I was glued to the TV recently watching the news when an advertisement for Guaranteed Acceptance Life Insurance came on. Whoo boy, did my blood pressure rise. I am not a fan of this type of life insurance.
Guaranteed Acceptance Life Insurance is designed to appeal to older Americans who want to make sure that when they die there is ample money for their heirs to pay for a funeral, and any outstanding bills, such as medical bills. The big come-on is the guaranteed part: there’s no medical exam. You can have all the pre-existing conditions in the world and you will still be given a policy. No one is turned down.
So what’s not to like? The pricing.
Oh sure, the ads often make a big deal that you can get coverage for as little as $9 or $10 a month. But that might be for just $1,000 or $2,000 of coverage. If you want $10,000 to cover your funeral costs and some bills, and you are currently 50, you might end up with a monthly premium of $40 or so a month. That’s $480 a year. A 50-year-old woman today has a 50-50 chance of still being alive at age 85. But let’s say she passes at age 75. If she paid $480 a year for the 25 years her total premium cost would be $12,000, so her beneficiaries could get a payout of $10,000. That makes no sense.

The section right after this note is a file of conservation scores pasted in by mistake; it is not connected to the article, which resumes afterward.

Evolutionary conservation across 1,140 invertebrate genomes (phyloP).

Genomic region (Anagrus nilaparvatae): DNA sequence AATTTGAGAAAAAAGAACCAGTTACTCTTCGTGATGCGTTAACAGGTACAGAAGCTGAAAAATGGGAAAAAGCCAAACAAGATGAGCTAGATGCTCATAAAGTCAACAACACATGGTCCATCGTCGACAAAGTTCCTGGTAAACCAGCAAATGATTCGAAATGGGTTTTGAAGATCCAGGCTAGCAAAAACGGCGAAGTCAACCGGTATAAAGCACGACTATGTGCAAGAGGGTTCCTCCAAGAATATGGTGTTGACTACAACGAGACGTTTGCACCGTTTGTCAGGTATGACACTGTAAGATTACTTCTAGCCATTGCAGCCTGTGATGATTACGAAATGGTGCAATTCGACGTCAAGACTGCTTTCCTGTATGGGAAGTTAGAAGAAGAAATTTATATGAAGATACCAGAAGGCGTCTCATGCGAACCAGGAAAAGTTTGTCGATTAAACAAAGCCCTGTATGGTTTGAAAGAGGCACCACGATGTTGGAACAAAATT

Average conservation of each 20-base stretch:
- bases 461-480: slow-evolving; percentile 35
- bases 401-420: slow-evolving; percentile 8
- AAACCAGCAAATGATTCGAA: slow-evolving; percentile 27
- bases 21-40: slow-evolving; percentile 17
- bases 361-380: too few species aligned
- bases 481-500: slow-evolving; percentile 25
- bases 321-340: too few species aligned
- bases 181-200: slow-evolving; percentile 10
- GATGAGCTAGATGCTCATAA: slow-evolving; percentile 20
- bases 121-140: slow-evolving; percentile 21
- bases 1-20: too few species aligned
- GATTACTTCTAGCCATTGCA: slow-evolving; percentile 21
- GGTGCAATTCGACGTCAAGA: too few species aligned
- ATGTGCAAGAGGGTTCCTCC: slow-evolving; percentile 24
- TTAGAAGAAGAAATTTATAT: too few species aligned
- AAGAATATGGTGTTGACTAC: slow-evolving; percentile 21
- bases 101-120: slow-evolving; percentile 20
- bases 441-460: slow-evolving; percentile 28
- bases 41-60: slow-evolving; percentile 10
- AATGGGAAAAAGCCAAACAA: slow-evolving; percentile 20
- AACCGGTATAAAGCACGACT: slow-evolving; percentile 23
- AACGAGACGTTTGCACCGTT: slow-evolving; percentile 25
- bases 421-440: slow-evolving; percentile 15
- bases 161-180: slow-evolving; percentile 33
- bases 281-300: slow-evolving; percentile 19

Now of course, if she dies earlier than that, her total payments might be less than the death benefit. But please be aware that if you are very ill these policies are a very bad deal: most will not pay the full death benefit if you die within the first two years of the policy. Your heirs might just be paid the total value of all the premiums you paid, and maybe an extra 10% or so.
A far smarter move is to just set up your own “what if” savings account that you deposit money into each month. I realize most bank accounts don’t pay much interest these days, but if you shop for the best online bank deals, you should be able to find federally insured bank deals that currently pay 1% or more. And over the years as rates eventually rise, you will earn even more interest. That’s a smarter deal than a guaranteed acceptance life insurance policy.